Year 2009 Publication Journal of Pineal Research Abbreviated Journal J Pineal Res  
  Volume 47 Issue 2 Pages 143-146  
  Keywords (up) Human Health; Adolescent; Adult; *Automobiles; Circadian Rhythm/physiology; Humans; *Lighting; Male; Melatonin/metabolism/*secretion; Salivary Glands/*secretion; Statistics, Nonparametric  
  Abstract In 2007, the International Agency for Research on Cancer (IARC) classified shift work that involves circadian disruption as being probably carcinogenic to humans (Group 2A). In this context, light exposure during the night plays a key role because it can suppress nocturnal melatonin levels when exposures exceed a certain threshold. Blue light around 464 nm is most effective in suppressing melatonin because of the spectral sensitivity of melanopsin, a recently discovered photopigment in retinal ganglion cells; the axons of these cells project to the suprachiasmatic nucleus, a circadian master clock in the brain. Due to advances in light technologies, normal tungsten light bulbs are being replaced by light-emitting diodes which produce quasi-monochromatic or white light. The objective of this study was to assess whether the light-melanopsin-melatonin axis might be affected in automobiles at night which employ the new generation diodes. To this end, we have tested in an experimental automobile setting whether indirect blue light (lambda(max) = 465 nm) at an intensity of 0.22 or 1.25 lx can suppress salivary melatonin levels in 12 male volunteers (age range 17-27 years) who served as their own controls. Daytime levels were low (2.7 +/- 0.5 pg/mL), and night-time levels without light exposure were high (14.5 +/- 1.1 pg/mL), as expected. Low-intensity light exposures had no significant effect on melatonin levels (0.22 lx: 17.2 +/- 2.8 pg/mL; P > 0.05; 1.25 lx: 12.6 +/- 2.0 pg/mL; P > 0.05). It is concluded that indirect blue light exposures in automobiles up to 1.25 lx do not cause unintentional chronodisruption via melatonin suppression.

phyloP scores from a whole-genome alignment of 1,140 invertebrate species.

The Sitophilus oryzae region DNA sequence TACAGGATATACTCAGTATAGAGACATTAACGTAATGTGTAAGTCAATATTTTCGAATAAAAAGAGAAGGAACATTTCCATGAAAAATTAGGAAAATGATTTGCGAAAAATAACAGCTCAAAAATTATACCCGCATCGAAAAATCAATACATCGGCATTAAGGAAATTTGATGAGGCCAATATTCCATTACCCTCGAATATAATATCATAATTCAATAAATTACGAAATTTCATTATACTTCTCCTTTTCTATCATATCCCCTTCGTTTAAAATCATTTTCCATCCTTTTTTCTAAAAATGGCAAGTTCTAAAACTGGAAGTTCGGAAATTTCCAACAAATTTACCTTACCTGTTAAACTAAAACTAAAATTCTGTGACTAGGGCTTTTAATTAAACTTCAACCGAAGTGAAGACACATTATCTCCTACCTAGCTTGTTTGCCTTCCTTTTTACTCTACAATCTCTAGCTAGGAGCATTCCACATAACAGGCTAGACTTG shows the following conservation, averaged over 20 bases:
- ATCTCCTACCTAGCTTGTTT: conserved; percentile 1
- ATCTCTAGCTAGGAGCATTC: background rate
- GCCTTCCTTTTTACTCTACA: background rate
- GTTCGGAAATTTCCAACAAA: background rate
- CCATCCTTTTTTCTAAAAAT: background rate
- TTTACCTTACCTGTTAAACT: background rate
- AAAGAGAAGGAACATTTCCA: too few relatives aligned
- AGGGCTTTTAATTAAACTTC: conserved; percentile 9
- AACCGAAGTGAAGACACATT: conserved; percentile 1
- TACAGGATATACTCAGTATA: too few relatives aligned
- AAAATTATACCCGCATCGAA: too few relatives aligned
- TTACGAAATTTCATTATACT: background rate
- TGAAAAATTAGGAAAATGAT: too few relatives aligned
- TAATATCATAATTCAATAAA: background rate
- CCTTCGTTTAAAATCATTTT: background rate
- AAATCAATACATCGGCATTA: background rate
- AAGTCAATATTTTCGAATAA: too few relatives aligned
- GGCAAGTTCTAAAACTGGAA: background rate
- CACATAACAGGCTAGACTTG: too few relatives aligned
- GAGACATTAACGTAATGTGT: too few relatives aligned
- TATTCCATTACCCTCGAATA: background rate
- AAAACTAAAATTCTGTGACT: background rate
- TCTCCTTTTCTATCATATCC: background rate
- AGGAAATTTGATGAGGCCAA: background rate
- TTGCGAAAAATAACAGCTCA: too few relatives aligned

Address School of Engineering and Science, Jacobs University, D-28759 Bremen, Germany. a.lerchl@jacobs-university.de  
  Corporate Author Thesis  
  Publisher Place of Publication Editor  
  Language English Summary Language Original Title  
  Series Editor Series Title Abbreviated Series Title  
  Series Volume Series Issue Edition  
  ISSN 0742-3098 ISBN Medium  
  Area Expedition Conference  
  Notes PMID:19555449 Approved no  
  Call Number LoNNe @ kagoburian @ Serial 777  
Permanent link to this record
 

 
Author Wright, K.P.J.; McHill, A.W.; Birks, B.R.; Griffin, B.R.; Rusterholz, T.; Chinoy, E.D. url  doi
openurl 
  Title Entrainment of the human circadian clock to the natural light-dark cycle Type Journal Article
  Year 2013 Publication Current Biology : CB Abbreviated Journal Curr Biol  
  Volume 23 Issue 16 Pages 1554-1558  
  Keywords (up) Human Health; Adult; Circadian Clocks/*radiation effects; Female; Humans; *Lighting; Male; *Photoperiod; *Sunlight; Young Adult; Circadian Rhythm  
  Abstract The electric light is one of the most important human inventions. Sleep and other daily rhythms in physiology and behavior, however, evolved in the natural light-dark cycle [1], and electrical lighting is thought to have disrupted these rhythms. Yet how much the age of electrical lighting has altered the human circadian clock is unknown. Here we show that electrical lighting and the constructed environment is associated with reduced exposure to sunlight during the day, increased light exposure after sunset, and a delayed timing of the circadian clock as compared to a summer natural 14 hr 40 min:9 hr 20 min light-dark cycle camping. Furthermore, we find that after exposure to only natural light, the internal circadian clock synchronizes to solar time such that the beginning of the internal biological night occurs at sunset and the end of the internal biological night occurs before wake time just after sunrise. In addition, we find that later chronotypes show larger circadian advances when exposed to only natural light, making the timing of their internal clocks in relation to the light-dark cycle more similar to earlier chronotypes. These findings have important implications for understanding how modern light exposure patterns contribute to late sleep schedules and may disrupt sleep and circadian clocks.